After Fox 2000‘s space race drama “Hidden Figures” was released last year, an unprecedented amount of United States embassies were reportedly calling the State Department requesting the film. Eventually the movie was screened to nearly 80 locations overseas and because of all those screenings, a new, publicly funded exchange program will bring women from around the world working in science, technology, engineering, and math (STEM) to the United States.
The program, called #HiddenNoMore, will bring 50 women from 50 different countries who are working in STEM fields to the United States. The chosen participants will travel to Washington in October before traveling across the country for three weeks meeting with universities, Girl Scouts, and other organizations.
Then they’ll all come together in Los Angeles for a two-day event on the 21st Century Fox lot. Across STEM industries, women, particularly women of color, are vastly underrepresented. “Hidden Figures” already shed light on the important history of black women in mathematics, but with programs like #HiddenNoMore it’s cool that the movie can now help create its future.
ASCAP, the American Society of Composers, Authors and Publishers, announced today that it will honor legendary musician Stevie Wonder with its inaugural “Key of Life” Award at this year’s ASCAP “I Create Music” EXPO in Los Angeles, April 13 – 15, where Wonder will also appear in a keynote “I Create Music” session.
The “Key of Life” Award celebrates Wonder’s incomparable, peerless contributions to the world through his music. In the future, the honor will be presented to songwriters and composers who best exemplify his legacy through their commitment to the art form he elevated through his talent, dedication and unparalleled heart.
“Stevie has deservedly been given every award imaginable,” said ASCAP President Paul Williams. “Yet he continues to innovate and elevate the art of songwriting to the point where no honor can truly capture what he means to his creative kin at ASCAP, and to songwriters and music lovers worldwide. This award has been created as a way to honor his singularly inspirational songwriting career and to recognize his spirit in generations to come.”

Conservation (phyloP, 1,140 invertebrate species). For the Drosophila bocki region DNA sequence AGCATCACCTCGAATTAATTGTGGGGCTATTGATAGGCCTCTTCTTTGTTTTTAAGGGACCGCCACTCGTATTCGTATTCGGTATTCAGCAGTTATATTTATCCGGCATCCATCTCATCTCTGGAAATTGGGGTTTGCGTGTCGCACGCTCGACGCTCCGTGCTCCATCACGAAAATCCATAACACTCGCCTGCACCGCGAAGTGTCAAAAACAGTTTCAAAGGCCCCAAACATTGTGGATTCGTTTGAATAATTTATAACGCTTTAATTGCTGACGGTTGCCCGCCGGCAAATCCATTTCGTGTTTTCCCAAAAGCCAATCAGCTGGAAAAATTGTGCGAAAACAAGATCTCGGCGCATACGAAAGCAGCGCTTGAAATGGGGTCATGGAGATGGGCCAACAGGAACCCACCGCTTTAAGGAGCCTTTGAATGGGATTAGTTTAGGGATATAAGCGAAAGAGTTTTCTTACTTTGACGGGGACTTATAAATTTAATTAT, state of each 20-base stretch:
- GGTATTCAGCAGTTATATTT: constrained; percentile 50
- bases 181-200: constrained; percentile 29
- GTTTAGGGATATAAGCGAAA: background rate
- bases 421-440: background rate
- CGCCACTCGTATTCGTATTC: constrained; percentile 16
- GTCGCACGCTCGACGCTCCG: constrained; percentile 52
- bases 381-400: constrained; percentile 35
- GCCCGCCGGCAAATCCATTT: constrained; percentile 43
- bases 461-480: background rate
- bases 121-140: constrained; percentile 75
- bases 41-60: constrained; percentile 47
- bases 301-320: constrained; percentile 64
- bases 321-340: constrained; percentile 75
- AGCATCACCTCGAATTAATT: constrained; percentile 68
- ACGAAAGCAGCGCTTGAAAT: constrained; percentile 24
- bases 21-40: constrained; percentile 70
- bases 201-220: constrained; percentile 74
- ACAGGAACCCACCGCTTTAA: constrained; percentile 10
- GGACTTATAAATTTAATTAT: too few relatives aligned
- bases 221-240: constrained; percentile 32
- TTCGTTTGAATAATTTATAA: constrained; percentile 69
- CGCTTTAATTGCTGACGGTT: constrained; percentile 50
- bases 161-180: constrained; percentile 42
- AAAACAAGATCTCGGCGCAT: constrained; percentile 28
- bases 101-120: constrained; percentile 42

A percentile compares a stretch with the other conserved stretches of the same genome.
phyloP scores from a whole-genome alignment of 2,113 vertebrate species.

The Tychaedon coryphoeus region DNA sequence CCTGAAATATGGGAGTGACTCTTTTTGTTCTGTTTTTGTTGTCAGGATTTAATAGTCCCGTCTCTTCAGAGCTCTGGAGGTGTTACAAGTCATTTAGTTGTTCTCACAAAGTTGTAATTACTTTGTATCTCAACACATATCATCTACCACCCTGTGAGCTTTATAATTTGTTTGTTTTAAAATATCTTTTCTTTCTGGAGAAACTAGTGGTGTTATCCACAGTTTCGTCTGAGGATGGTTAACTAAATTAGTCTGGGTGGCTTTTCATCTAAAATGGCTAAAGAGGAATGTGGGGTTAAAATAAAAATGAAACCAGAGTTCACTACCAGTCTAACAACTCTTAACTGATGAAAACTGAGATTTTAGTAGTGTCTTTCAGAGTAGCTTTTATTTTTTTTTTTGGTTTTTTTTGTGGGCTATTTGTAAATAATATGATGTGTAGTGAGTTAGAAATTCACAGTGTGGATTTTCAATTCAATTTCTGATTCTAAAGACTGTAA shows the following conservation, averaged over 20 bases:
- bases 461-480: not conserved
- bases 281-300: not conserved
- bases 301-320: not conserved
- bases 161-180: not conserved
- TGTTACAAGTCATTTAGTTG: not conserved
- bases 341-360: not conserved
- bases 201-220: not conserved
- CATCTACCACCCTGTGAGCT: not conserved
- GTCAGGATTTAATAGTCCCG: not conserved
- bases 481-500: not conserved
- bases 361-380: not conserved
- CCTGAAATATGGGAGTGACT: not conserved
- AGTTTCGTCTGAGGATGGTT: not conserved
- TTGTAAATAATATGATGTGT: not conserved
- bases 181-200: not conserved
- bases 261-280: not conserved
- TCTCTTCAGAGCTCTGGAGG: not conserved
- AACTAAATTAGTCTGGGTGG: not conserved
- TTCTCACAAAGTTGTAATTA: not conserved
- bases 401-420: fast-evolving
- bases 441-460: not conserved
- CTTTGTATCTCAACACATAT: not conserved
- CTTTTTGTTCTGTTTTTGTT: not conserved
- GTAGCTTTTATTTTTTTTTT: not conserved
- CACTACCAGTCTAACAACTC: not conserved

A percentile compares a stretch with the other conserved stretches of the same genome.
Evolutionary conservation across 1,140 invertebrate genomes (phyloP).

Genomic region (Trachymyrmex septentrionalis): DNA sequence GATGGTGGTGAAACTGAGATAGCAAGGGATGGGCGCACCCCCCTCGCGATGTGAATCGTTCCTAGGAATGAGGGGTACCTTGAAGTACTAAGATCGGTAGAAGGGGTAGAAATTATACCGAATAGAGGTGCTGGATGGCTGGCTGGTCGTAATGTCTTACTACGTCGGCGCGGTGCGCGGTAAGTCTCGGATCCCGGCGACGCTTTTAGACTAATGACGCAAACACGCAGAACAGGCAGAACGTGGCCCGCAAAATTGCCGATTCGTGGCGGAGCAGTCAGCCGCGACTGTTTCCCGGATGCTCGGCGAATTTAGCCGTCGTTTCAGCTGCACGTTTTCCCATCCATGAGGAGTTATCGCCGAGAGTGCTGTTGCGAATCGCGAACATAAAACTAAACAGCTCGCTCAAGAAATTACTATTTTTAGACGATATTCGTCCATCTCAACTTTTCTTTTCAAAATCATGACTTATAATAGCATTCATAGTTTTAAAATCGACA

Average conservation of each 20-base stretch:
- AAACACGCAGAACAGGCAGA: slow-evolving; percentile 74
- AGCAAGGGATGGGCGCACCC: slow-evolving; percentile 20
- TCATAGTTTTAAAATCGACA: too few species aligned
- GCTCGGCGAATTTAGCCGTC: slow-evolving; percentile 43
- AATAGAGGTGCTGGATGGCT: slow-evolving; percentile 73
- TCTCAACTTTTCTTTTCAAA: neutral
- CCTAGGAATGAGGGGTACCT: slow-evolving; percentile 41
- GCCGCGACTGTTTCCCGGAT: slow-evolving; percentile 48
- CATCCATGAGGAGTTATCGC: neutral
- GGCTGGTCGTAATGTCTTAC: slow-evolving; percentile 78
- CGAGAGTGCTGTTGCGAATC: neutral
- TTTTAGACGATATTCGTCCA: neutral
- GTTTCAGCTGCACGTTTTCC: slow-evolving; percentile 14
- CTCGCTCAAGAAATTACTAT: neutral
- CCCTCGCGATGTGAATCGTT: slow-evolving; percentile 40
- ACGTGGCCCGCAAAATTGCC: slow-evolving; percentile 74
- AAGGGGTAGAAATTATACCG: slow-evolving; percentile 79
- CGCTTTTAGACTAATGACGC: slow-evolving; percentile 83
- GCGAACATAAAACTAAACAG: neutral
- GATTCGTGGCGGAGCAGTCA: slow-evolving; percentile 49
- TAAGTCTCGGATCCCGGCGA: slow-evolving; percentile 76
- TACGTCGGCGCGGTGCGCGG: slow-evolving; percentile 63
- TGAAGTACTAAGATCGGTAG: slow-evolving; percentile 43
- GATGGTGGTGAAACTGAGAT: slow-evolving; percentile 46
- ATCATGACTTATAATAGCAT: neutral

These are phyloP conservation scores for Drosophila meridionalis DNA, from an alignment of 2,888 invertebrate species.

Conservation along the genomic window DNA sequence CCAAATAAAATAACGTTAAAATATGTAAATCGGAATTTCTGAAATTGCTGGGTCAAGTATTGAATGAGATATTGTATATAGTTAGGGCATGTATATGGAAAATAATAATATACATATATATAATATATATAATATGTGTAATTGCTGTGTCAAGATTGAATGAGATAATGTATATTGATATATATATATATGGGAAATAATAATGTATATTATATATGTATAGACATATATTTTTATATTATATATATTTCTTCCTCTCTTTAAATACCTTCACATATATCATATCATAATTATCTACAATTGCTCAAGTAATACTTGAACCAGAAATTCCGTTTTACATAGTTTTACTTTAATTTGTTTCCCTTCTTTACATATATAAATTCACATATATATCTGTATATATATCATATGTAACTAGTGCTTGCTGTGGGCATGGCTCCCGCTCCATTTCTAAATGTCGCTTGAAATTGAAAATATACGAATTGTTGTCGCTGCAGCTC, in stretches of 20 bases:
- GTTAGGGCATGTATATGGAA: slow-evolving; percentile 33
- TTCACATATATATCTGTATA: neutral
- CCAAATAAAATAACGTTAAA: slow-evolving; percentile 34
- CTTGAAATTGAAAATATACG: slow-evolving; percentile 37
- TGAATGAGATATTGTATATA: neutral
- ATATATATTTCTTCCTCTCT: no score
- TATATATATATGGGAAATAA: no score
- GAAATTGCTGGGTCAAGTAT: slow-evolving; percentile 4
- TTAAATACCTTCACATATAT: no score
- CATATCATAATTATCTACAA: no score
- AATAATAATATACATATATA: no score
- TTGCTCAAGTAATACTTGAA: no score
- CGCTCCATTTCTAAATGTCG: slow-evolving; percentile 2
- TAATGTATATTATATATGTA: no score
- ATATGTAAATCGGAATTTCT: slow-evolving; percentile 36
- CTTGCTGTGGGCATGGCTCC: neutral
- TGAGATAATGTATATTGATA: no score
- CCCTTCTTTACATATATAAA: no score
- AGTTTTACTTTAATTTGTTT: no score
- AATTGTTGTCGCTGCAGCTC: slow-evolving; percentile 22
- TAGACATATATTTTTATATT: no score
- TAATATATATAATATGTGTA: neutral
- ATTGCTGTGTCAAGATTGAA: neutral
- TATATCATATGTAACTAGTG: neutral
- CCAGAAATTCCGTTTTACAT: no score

The 25-time Grammy winner has been an ASCAP member for the better part of five decades, amassing more than 60 Billboard Hot 100 hits during his time with the performing rights organization, including eternal anthems like “Superstition,” “My Cherie Amour,” “Signed, Sealed, Delivered I’m Yours,” “You Are the Sunshine of My Life” and “I Just Called to Say I Love You.” Wonder received ASCAP’s highest individual prize, the Founders Award, in 1984, and was honored during the organization’s 100th birthday celebrations with a once-in-a-lifetime Centennial Award.
Now in its 12th year, ASCAP’s “I Create Music” EXPO is the United States’ largest conference for songwriters, composers, artists and producers in all music genres. Last year’s conference was the most well attended in EXPO history, attracting 3,000 participants from up-and-comers to GRAMMY winners.
Shonda Rhimes is best known as the creator, head writer, and executive producer of three hit ABC television series—Grey’s Anatomy, Scandal, and How to Get Away With Murder—under her ShondaLand production company banner.
The queen of Thursday night and creative force behind some of television’s most popular shows will offer a writing for television course on the MasterClass online platform. For the first time, Rhimes will give students an intimate, instructional look into how to write a script, pitch a pilot, and run a writer’s room. The class will include over five hours of lessons, along with exclusive access to the Grey’s Anatomy story bible, scripts of Scandal, and much more. Pre-enrollment is now available at the MasterClass website. You can also view the MasterClass’ official trailer.
Rhimes on Being an “F.O.D.”
Rhimes made history as the first African American woman to create and executively produce a top-10 network series, with the hit primetime show Grey’s Anatomy. The TV powerhouse also is one of ABC’s top-earning executive producers.
In the past, Rimes has mentioned that she has had to work four times as hard as her peers, while also addressing the pressure of being an African American, female, showrunner—or what she calls an “F.O.D.”: First Only Different. In her book, The Year of Yes, Rhimes writes, “When you are an F.O.D., you are saddled with that burden of extra responsibility, whether you want it or not.” She felt the pressure when she dodged reporters’ questions about diversity or race. “You can’t be raised black in America and not know,” she writes. “This wasn’t just my shot. It was ours.”